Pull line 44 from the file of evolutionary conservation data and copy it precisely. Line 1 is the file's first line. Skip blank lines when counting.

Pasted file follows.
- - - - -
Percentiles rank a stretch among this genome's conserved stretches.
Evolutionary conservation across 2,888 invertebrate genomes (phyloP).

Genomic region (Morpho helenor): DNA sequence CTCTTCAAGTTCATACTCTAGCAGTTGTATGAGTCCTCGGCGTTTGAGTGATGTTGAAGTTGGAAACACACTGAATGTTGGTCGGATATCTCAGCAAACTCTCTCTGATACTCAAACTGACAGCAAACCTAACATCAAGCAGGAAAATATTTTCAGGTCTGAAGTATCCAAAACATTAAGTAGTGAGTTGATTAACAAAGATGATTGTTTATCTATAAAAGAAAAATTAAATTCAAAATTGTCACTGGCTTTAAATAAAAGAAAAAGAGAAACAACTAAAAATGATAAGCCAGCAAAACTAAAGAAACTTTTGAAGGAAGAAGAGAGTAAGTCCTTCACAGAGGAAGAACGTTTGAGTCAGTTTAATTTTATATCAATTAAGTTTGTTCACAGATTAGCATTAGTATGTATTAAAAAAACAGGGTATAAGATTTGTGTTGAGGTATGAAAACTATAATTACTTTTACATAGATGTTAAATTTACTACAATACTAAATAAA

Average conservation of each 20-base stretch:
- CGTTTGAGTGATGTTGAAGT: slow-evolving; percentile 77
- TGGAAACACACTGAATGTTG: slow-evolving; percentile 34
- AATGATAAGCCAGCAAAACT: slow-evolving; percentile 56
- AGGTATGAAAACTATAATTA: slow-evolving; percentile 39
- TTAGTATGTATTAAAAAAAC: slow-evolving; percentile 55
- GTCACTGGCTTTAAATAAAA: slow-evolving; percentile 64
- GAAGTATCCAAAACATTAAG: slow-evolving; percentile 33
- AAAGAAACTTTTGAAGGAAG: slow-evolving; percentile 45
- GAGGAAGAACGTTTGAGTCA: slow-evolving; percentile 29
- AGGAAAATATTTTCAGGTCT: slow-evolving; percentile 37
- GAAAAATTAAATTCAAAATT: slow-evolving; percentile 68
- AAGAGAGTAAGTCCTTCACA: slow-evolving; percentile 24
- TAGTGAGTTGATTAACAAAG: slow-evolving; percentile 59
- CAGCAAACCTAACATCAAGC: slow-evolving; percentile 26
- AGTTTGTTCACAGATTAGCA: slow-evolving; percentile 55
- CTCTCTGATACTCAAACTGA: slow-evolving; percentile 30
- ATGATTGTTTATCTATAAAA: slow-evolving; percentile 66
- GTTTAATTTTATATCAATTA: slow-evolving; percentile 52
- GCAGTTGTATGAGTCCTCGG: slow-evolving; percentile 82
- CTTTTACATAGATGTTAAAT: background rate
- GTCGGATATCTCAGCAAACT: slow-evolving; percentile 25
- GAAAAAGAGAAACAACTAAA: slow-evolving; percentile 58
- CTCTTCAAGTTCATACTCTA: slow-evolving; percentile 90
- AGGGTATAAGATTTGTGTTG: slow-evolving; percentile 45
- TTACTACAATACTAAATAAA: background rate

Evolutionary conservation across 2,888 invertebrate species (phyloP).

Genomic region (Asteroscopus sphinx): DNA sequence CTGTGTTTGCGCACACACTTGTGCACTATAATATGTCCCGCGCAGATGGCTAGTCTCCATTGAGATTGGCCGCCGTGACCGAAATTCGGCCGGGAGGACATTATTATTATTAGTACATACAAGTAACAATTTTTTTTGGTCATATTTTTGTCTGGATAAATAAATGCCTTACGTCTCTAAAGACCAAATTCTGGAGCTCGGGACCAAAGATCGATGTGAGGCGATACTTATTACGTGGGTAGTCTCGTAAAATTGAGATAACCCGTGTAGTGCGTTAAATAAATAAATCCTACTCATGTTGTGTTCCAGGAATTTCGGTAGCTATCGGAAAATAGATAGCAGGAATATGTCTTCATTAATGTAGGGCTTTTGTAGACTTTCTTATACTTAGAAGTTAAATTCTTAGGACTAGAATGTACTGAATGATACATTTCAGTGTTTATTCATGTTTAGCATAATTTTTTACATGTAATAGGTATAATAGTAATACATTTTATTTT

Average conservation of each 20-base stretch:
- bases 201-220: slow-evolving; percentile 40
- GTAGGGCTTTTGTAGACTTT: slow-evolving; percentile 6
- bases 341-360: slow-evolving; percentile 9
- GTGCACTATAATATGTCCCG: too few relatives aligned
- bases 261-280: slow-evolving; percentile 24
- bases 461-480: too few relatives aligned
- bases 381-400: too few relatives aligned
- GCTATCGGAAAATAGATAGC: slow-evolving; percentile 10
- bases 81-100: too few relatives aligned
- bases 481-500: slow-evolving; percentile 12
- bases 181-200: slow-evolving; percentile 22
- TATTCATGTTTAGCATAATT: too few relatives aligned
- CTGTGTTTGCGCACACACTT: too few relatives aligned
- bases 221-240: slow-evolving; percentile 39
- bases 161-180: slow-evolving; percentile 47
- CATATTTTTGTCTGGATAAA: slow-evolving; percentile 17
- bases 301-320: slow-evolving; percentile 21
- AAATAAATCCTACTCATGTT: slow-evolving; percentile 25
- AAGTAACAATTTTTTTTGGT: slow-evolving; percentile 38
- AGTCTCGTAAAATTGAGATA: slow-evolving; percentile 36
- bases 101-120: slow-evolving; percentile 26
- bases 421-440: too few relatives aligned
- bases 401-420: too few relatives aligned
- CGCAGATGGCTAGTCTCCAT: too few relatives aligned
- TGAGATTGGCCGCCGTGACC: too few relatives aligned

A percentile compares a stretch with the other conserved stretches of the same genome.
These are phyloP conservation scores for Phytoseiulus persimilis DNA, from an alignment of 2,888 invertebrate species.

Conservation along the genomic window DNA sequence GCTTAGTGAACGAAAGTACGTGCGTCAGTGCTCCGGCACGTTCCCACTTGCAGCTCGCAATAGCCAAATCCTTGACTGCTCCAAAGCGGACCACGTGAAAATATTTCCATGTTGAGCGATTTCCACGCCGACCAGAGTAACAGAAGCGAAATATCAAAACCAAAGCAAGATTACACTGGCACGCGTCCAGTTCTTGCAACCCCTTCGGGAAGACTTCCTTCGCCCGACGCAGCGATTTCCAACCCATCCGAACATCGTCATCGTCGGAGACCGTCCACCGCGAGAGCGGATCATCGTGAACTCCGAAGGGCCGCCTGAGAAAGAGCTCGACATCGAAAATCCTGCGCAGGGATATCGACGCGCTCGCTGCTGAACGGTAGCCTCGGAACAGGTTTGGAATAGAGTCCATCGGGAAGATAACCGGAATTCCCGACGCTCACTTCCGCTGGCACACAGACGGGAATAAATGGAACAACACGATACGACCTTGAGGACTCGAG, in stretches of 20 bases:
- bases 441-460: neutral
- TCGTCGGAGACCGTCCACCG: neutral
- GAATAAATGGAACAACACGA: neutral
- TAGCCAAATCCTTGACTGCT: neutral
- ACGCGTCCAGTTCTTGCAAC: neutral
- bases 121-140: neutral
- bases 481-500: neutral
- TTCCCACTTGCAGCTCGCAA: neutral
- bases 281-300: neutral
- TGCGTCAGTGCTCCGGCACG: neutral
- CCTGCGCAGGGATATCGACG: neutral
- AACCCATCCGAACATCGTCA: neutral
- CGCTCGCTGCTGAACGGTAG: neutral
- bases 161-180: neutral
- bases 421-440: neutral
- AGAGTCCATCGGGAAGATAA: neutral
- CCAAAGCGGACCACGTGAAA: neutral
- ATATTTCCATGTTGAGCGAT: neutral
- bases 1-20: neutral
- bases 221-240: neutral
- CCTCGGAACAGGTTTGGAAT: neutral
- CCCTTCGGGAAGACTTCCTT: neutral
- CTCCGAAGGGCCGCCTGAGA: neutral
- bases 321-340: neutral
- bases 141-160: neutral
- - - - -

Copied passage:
- TATTCATGTTTAGCATAATT: too few relatives aligned